The long road to a Brookswood-Fernridge Community plan

Vote of approval unlikely to mean an end to the controversy over construction

After years of drawn-out debate and more than one failed attempt at a new Brookswood/Fernridge Official Community Plan, a majority of Langley Township councillors finally approved an update to the 1987 guidelines for development of the area at their Monday night meeting.

It has been an incredibly drawn-out process, as anyone who attended the many public hearings and protests can attest.

More than once over the years, council had to hold public hearings on the different plans in bigger venues like the 1,400-seat Christian Life Assembly (CLA) and the George Preston recreation centre because there wasn’t enough room in council chambers to accommodate the crowds who turned out for the various sessions on the different proposals.

At one point in 2014, hundreds of Brookswood residents and their supporters turned out in the rain to rally against a proposed overhaul of the Brookswood/Fernridge Official Community Plan, saying it would lead to excessive congestion.

Many among the 250 to 300 demonstrators said they were worried that allowing more density would transform a semi-rural community of large lots and big trees into something like Willoughby, where townhouses and other multi-unit residential projects dominate.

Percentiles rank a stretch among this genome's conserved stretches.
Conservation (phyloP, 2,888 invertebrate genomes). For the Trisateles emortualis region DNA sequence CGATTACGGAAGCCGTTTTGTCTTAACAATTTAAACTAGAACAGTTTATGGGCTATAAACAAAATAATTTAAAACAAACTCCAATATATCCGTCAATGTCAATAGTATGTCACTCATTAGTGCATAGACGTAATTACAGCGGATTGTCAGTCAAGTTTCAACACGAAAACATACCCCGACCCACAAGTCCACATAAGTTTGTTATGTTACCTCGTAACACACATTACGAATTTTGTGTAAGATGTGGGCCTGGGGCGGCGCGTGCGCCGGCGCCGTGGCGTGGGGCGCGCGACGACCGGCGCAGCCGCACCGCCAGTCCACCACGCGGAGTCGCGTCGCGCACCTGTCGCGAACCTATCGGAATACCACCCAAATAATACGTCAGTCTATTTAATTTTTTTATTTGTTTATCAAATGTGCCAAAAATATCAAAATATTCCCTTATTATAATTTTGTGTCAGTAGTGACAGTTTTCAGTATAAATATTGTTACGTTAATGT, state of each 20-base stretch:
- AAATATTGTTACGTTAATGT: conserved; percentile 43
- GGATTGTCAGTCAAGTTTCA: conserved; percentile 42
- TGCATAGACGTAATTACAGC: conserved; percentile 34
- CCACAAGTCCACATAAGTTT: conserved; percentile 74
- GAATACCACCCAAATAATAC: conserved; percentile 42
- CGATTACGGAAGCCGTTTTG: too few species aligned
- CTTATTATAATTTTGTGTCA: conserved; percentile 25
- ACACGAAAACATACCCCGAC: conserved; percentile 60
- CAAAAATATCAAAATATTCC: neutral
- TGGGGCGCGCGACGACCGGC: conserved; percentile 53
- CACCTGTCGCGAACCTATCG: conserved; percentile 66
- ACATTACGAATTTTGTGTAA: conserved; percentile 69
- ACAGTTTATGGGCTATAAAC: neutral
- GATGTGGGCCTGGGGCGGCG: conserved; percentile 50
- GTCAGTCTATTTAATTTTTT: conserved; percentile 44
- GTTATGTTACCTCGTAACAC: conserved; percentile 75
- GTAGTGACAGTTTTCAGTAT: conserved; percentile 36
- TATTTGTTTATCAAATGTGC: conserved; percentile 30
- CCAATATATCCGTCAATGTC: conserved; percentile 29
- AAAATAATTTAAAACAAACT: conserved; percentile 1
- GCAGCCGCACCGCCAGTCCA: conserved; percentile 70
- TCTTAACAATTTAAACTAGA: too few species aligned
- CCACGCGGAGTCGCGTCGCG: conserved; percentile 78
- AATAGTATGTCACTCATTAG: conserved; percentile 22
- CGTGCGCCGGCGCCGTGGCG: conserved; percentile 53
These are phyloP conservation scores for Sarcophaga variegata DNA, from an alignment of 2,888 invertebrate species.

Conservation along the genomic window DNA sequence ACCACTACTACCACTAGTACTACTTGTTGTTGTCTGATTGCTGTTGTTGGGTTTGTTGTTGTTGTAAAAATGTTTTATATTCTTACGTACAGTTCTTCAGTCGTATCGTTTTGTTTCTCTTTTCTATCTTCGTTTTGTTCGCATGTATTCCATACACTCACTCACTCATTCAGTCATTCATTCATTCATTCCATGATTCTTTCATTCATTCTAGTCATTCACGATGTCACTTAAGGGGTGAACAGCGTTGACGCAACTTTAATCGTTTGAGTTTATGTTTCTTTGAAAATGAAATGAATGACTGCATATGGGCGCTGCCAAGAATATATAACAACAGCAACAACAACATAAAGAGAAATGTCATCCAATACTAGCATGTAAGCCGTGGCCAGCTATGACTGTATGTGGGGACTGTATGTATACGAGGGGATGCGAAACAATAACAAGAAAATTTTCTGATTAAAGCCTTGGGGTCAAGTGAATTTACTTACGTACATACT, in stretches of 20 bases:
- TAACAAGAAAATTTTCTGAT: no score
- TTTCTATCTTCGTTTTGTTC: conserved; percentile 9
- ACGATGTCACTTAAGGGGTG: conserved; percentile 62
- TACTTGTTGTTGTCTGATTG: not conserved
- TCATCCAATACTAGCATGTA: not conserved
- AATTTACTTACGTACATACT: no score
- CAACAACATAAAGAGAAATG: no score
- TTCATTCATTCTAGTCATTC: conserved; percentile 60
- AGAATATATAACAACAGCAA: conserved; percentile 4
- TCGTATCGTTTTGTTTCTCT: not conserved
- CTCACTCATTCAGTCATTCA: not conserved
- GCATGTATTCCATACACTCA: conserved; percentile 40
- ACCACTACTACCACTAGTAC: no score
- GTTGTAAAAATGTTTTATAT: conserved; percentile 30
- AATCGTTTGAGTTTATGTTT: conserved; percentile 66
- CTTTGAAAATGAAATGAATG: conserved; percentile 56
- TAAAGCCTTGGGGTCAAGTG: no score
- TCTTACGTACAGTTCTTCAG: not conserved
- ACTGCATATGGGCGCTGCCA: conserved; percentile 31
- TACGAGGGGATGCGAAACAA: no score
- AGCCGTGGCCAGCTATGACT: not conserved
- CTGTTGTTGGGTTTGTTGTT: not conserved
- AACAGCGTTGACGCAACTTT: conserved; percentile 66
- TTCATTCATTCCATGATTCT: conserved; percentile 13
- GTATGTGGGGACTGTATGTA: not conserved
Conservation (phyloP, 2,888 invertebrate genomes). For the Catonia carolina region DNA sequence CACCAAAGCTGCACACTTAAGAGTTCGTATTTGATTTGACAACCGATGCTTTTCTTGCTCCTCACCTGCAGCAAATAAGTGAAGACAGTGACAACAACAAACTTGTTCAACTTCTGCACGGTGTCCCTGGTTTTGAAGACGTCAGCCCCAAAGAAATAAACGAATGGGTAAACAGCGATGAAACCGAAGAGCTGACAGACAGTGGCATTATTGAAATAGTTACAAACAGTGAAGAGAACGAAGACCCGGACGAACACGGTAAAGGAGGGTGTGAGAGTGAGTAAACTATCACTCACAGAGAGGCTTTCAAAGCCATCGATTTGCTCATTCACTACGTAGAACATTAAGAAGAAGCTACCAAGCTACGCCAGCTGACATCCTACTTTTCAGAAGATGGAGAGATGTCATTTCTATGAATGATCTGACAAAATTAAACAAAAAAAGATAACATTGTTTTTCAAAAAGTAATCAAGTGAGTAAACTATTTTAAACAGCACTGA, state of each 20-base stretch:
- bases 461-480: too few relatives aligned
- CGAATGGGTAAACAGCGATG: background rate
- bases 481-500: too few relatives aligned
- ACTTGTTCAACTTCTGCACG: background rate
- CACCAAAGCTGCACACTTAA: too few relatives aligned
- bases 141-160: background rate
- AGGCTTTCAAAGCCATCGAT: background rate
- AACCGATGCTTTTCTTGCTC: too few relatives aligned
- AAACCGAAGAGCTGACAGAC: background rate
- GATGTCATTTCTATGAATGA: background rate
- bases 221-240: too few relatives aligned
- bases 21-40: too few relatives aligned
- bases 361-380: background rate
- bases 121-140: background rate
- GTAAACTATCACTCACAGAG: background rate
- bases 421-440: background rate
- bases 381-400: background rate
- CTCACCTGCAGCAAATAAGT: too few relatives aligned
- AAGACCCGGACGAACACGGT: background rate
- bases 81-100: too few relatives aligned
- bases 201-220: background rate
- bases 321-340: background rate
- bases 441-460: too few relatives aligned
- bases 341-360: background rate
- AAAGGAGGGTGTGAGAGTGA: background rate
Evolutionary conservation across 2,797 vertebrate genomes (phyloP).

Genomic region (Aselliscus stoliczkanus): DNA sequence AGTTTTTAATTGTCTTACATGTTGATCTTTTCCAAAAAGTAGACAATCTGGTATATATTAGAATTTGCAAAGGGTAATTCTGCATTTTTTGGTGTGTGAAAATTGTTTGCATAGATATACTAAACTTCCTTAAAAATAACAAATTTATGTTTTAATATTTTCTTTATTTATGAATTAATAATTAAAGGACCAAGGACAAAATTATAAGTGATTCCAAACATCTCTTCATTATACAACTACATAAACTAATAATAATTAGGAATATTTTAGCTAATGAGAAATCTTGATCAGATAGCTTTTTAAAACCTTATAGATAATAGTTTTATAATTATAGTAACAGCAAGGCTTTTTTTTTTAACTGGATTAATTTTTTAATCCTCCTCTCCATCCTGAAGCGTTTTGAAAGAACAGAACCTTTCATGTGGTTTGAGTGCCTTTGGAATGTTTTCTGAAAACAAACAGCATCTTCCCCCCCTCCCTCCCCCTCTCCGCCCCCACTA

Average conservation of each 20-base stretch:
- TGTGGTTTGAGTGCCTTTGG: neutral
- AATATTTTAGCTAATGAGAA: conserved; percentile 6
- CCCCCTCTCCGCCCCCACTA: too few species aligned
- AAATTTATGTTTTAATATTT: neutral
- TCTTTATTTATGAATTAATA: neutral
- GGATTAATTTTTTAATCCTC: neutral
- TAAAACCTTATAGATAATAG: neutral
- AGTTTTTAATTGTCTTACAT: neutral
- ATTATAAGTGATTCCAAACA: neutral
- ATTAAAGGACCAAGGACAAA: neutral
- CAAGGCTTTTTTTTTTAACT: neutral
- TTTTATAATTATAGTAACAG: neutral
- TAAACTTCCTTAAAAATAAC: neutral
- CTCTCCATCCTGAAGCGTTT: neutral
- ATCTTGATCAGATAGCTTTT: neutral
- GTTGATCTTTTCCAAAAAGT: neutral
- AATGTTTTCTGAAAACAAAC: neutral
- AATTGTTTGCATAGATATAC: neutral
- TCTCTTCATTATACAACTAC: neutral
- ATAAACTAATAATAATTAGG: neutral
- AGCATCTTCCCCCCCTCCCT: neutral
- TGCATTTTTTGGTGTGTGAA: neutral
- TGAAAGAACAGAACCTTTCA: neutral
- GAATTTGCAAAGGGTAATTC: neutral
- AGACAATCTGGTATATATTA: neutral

When a version of the plan came before council in April of 2014 at the special CLA meeting, it was defeated, with only Mayor Jack Froese and Councillor Grant Ward supporting it.

That led to another round of hearings and debate that ended with a 5-4 defeat of the revised plan in July of this year.

The mayor called a vote for reconsideration, and the plan was sent to public hearing for a second time on Sept. 12.

This Monday, after more changes were made, the plan passed.

It contains language changes recommended by the Brookswood-Fernridge Community Association to replace many “shoulds” with “shalls,” a significant shift when the language concerns measures aimed at preserving trees and limit congestion.

Whether that tougher-sounding language will be enough to avert the Willoughby-like densification many have expressed concern about remains to be seen, however.

Now, the debate will move from general principles to specifics, from agreeing that development should proceed, governed by certain restrictions, to deciding exactly how those restrictions will be applied on a neighbourhood-by-neighbourhood basis.

That will get underway when the neighbourhood planning process for three of the four areas in the just-approved OCP begins next year.

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